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Joel Coen, Martin Scorsese, Darren Aronofsky and More on Digital vs. Film

Joel Coen, Martin Scorsese, Darren Aronofsky and More on Digital vs. Film

“If [film] dies, something is going to be lost.”

“I think it would be incredible if both options stayed alive for as long as possible. Chris [Nolan] called me when there was a campaign to help Kodak and I did what I could with the relationships that I have because I think it’s a great art form and, if it dies, something is going to be lost. It’s not a pure replacement. I really took advantage of film on ‘The Wrestler’ and ‘Black Swan,’ which were both shot in 16mm film for the aesthetic of the grain. If you look at Matty’s (cinematographer Matthew Libatique) work on ‘Noah,’ we really worked with what the film stock could do for us. I think the art form changes and the story changes as the media changes.”
Darren Aronofsky (“Noah”)

READ MORE: Quentin Tarantino, Christopher Nolan and Judd Apatow Lead the Charge to Keep Film Stock Alive

“There is something that looks different in movies that are shot on film.”

“[‘Inside Llewyn Davis’] was shot on film for a number of reasons, retrospectively. But I am glad that we shot it on film, and you know, it’s all like a hybrid thing now, because you shoot it on film but it all goes into a box and all goes into a computer and gets heavily manipulated. Still, there is something that looks different in movies that are shot on film… But that’s what’s happening, so it’s probable that we’ll shoot something digitally.”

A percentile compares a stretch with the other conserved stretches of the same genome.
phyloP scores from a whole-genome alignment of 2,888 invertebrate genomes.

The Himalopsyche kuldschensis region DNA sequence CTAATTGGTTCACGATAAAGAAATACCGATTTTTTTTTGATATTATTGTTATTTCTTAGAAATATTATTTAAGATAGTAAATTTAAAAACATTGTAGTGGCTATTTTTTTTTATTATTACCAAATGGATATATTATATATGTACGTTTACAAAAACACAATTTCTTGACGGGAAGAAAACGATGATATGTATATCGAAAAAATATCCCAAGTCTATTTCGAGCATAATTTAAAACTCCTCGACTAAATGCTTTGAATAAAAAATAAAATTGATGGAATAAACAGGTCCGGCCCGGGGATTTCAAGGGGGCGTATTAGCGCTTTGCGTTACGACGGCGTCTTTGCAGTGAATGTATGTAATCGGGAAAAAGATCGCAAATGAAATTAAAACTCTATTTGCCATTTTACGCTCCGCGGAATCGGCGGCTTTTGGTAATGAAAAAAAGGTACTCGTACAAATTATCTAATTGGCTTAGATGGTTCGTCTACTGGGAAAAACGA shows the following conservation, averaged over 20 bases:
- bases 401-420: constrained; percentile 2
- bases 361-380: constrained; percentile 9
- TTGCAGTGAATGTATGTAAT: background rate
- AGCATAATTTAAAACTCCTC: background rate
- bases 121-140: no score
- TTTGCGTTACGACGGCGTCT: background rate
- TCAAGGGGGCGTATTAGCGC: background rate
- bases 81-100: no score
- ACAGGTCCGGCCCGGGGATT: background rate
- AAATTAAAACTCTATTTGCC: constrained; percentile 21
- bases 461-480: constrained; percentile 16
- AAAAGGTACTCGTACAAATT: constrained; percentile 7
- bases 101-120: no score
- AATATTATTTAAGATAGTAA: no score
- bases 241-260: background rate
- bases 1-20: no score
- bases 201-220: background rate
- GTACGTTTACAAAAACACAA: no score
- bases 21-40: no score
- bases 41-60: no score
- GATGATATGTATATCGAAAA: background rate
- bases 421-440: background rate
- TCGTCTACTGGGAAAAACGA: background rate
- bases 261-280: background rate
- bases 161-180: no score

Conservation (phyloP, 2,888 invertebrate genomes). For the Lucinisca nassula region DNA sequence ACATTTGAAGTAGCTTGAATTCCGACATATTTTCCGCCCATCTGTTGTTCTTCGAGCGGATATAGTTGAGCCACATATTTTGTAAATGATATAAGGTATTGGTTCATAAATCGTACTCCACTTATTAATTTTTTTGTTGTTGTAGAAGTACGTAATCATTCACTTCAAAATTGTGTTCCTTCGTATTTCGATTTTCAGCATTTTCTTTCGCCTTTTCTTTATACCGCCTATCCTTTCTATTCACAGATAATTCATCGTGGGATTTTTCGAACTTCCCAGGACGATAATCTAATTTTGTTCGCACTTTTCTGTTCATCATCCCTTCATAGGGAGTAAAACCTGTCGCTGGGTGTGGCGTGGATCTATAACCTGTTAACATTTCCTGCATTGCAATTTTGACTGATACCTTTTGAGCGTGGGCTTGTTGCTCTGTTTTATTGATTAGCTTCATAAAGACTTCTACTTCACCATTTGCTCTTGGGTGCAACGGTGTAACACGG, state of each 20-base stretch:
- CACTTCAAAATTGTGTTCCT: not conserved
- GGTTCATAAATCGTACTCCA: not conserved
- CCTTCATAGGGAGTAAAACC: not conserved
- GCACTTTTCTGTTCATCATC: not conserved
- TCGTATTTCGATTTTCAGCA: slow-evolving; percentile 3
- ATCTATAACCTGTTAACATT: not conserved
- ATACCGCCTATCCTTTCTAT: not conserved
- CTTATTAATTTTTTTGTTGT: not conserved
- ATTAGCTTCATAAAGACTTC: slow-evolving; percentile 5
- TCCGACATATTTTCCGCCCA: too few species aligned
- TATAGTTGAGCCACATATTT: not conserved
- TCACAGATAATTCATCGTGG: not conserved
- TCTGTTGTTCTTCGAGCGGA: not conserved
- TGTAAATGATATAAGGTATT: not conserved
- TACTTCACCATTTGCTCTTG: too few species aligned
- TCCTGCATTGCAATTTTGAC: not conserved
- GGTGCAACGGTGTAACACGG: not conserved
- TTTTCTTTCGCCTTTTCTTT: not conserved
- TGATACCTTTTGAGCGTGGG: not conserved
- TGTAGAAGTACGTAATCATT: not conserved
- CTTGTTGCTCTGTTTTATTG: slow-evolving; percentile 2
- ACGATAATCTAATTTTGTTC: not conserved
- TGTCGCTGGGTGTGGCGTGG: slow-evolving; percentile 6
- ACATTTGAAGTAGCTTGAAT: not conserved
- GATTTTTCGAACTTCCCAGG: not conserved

Joel Coen (“Inside Llewyn Davis”)

“Everything we do in HD is an effort to recreate the look of film.”

“Film, even now, offers a richer visual palette than HD. And, we have to remember that film is still the best and only time-proven way to preserve movies. We have no assurance that digital informaton will last, but we know that film will, if properly stored and cared for.”
Martin Scorsese

“There is still something inherently magical about shooting on film.”

“And to some degree, it’s mysterious and you get to be the wizard behind the curtain that makes everything happen, which I kind of love. But also, with digital photography, you’ve eliminated some of the things that could become problematic, both photochemically and technically in labs with scratches and all kinds of mysterious things that can arise. There’s not many surprises with digital, but there’s more risks you can take. You certainly sleep better at night because you don’t have to wake up at 4am and call the lab to see if there’s still a job for you to do that day. But that doesn’t mean it’s any less work, you still have to put the lights in the right places and you still have to make good choices and fight continuity along scenes.”
Jeff Cronenweth, DP (“Gone Girl”)

“There’s a lack of demand [for film.]”

“There are a lot of people who would like to continue to shoot on film. It’s not a problem of someone manufacturing it. There’s lack of demand and there are just two labs left in L.A. It becomes very expensive to ship and process. I think we’re seeing the end of it.”
Phedon Papamichael, DP (“Nebraska”)

“The decision about digital or film is going to be made for us.”

“I think the answer is that film is gonna be gone. Although I think it’ll make a comeback; it’ll be like vinyl records or something.”
James Gray (“The Immigrant)